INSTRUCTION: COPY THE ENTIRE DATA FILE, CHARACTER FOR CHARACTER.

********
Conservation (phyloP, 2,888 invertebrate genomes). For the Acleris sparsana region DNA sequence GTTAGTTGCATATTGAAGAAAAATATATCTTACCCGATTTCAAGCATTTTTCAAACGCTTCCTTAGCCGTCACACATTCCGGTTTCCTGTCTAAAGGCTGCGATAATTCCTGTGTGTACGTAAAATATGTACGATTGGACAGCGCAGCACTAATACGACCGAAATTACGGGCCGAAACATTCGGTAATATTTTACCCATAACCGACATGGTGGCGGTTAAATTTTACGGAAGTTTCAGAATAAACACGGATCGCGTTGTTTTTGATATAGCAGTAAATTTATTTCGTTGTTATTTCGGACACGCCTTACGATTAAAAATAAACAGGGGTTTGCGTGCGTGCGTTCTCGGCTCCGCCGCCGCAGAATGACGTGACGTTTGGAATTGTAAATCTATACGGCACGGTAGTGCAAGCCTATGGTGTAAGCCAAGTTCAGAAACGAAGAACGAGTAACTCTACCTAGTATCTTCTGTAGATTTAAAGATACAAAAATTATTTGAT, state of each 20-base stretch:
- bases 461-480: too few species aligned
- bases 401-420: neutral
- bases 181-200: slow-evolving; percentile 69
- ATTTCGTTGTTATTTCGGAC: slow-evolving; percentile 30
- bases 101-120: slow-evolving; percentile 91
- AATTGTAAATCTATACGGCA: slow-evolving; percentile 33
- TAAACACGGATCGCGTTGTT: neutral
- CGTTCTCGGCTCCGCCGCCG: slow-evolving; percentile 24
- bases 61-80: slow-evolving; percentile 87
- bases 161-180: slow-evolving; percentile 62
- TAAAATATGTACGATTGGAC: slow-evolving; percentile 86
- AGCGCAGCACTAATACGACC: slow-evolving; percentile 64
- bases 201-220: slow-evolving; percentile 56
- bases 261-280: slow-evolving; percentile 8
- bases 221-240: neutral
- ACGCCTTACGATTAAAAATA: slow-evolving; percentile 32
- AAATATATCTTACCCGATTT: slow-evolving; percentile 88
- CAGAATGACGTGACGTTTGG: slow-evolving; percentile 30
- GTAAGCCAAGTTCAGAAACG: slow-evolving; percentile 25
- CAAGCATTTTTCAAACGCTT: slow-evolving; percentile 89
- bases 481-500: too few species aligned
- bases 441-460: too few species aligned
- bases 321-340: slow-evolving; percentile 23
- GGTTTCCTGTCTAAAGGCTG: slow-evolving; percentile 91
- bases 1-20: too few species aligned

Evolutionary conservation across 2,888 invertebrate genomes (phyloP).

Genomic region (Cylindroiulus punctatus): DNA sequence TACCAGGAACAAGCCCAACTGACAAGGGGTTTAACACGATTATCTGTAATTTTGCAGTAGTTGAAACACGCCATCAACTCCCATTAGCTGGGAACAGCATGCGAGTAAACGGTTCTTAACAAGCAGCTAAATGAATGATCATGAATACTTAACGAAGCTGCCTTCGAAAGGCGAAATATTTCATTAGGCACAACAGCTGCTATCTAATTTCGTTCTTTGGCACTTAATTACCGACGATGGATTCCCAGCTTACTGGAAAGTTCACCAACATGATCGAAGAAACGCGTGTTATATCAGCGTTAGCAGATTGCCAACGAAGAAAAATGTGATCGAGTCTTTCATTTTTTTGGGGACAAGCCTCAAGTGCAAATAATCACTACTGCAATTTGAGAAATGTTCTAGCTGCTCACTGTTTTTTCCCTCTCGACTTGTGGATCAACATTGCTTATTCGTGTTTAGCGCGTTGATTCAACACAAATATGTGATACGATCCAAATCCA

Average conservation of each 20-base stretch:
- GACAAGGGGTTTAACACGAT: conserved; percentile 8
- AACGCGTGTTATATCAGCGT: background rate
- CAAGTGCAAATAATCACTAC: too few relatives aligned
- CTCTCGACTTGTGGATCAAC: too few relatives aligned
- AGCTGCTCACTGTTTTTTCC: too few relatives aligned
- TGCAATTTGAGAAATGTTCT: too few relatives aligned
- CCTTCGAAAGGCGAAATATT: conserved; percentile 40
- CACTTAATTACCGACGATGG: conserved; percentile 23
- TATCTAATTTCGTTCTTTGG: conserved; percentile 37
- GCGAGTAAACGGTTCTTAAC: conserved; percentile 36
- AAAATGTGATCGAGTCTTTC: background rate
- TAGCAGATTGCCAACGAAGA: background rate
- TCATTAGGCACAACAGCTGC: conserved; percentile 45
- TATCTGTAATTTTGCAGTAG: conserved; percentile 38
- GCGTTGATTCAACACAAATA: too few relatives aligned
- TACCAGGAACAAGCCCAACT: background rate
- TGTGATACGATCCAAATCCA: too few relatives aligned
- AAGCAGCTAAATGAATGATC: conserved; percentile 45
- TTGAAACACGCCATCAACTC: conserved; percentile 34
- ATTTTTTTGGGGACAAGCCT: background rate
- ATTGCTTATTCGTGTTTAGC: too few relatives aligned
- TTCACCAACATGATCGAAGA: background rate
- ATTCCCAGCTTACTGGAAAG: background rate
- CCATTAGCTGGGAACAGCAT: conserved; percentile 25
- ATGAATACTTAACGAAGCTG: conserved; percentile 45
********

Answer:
Conservation (phyloP, 2,888 invertebrate genomes). For the Acleris sparsana region DNA sequence GTTAGTTGCATATTGAAGAAAAATATATCTTACCCGATTTCAAGCATTTTTCAAACGCTTCCTTAGCCGTCACACATTCCGGTTTCCTGTCTAAAGGCTGCGATAATTCCTGTGTGTACGTAAAATATGTACGATTGGACAGCGCAGCACTAATACGACCGAAATTACGGGCCGAAACATTCGGTAATATTTTACCCATAACCGACATGGTGGCGGTTAAATTTTACGGAAGTTTCAGAATAAACACGGATCGCGTTGTTTTTGATATAGCAGTAAATTTATTTCGTTGTTATTTCGGACACGCCTTACGATTAAAAATAAACAGGGGTTTGCGTGCGTGCGTTCTCGGCTCCGCCGCCGCAGAATGACGTGACGTTTGGAATTGTAAATCTATACGGCACGGTAGTGCAAGCCTATGGTGTAAGCCAAGTTCAGAAACGAAGAACGAGTAACTCTACCTAGTATCTTCTGTAGATTTAAAGATACAAAAATTATTTGAT, state of each 20-base stretch:
- bases 461-480: too few species aligned
- bases 401-420: neutral
- bases 181-200: slow-evolving; percentile 69
- ATTTCGTTGTTATTTCGGAC: slow-evolving; percentile 30
- bases 101-120: slow-evolving; percentile 91
- AATTGTAAATCTATACGGCA: slow-evolving; percentile 33
- TAAACACGGATCGCGTTGTT: neutral
- CGTTCTCGGCTCCGCCGCCG: slow-evolving; percentile 24
- bases 61-80: slow-evolving; percentile 87
- bases 161-180: slow-evolving; percentile 62
- TAAAATATGTACGATTGGAC: slow-evolving; percentile 86
- AGCGCAGCACTAATACGACC: slow-evolving; percentile 64
- bases 201-220: slow-evolving; percentile 56
- bases 261-280: slow-evolving; percentile 8
- bases 221-240: neutral
- ACGCCTTACGATTAAAAATA: slow-evolving; percentile 32
- AAATATATCTTACCCGATTT: slow-evolving; percentile 88
- CAGAATGACGTGACGTTTGG: slow-evolving; percentile 30
- GTAAGCCAAGTTCAGAAACG: slow-evolving; percentile 25
- CAAGCATTTTTCAAACGCTT: slow-evolving; percentile 89
- bases 481-500: too few species aligned
- bases 441-460: too few species aligned
- bases 321-340: slow-evolving; percentile 23
- GGTTTCCTGTCTAAAGGCTG: slow-evolving; percentile 91
- bases 1-20: too few species aligned

Evolutionary conservation across 2,888 invertebrate genomes (phyloP).

Genomic region (Cylindroiulus punctatus): DNA sequence TACCAGGAACAAGCCCAACTGACAAGGGGTTTAACACGATTATCTGTAATTTTGCAGTAGTTGAAACACGCCATCAACTCCCATTAGCTGGGAACAGCATGCGAGTAAACGGTTCTTAACAAGCAGCTAAATGAATGATCATGAATACTTAACGAAGCTGCCTTCGAAAGGCGAAATATTTCATTAGGCACAACAGCTGCTATCTAATTTCGTTCTTTGGCACTTAATTACCGACGATGGATTCCCAGCTTACTGGAAAGTTCACCAACATGATCGAAGAAACGCGTGTTATATCAGCGTTAGCAGATTGCCAACGAAGAAAAATGTGATCGAGTCTTTCATTTTTTTGGGGACAAGCCTCAAGTGCAAATAATCACTACTGCAATTTGAGAAATGTTCTAGCTGCTCACTGTTTTTTCCCTCTCGACTTGTGGATCAACATTGCTTATTCGTGTTTAGCGCGTTGATTCAACACAAATATGTGATACGATCCAAATCCA

Average conservation of each 20-base stretch:
- GACAAGGGGTTTAACACGAT: conserved; percentile 8
- AACGCGTGTTATATCAGCGT: background rate
- CAAGTGCAAATAATCACTAC: too few relatives aligned
- CTCTCGACTTGTGGATCAAC: too few relatives aligned
- AGCTGCTCACTGTTTTTTCC: too few relatives aligned
- TGCAATTTGAGAAATGTTCT: too few relatives aligned
- CCTTCGAAAGGCGAAATATT: conserved; percentile 40
- CACTTAATTACCGACGATGG: conserved; percentile 23
- TATCTAATTTCGTTCTTTGG: conserved; percentile 37
- GCGAGTAAACGGTTCTTAAC: conserved; percentile 36
- AAAATGTGATCGAGTCTTTC: background rate
- TAGCAGATTGCCAACGAAGA: background rate
- TCATTAGGCACAACAGCTGC: conserved; percentile 45
- TATCTGTAATTTTGCAGTAG: conserved; percentile 38
- GCGTTGATTCAACACAAATA: too few relatives aligned
- TACCAGGAACAAGCCCAACT: background rate
- TGTGATACGATCCAAATCCA: too few relatives aligned
- AAGCAGCTAAATGAATGATC: conserved; percentile 45
- TTGAAACACGCCATCAACTC: conserved; percentile 34
- ATTTTTTTGGGGACAAGCCT: background rate
- ATTGCTTATTCGTGTTTAGC: too few relatives aligned
- TTCACCAACATGATCGAAGA: background rate
- ATTCCCAGCTTACTGGAAAG: background rate
- CCATTAGCTGGGAACAGCAT: conserved; percentile 25
- ATGAATACTTAACGAAGCTG: conserved; percentile 45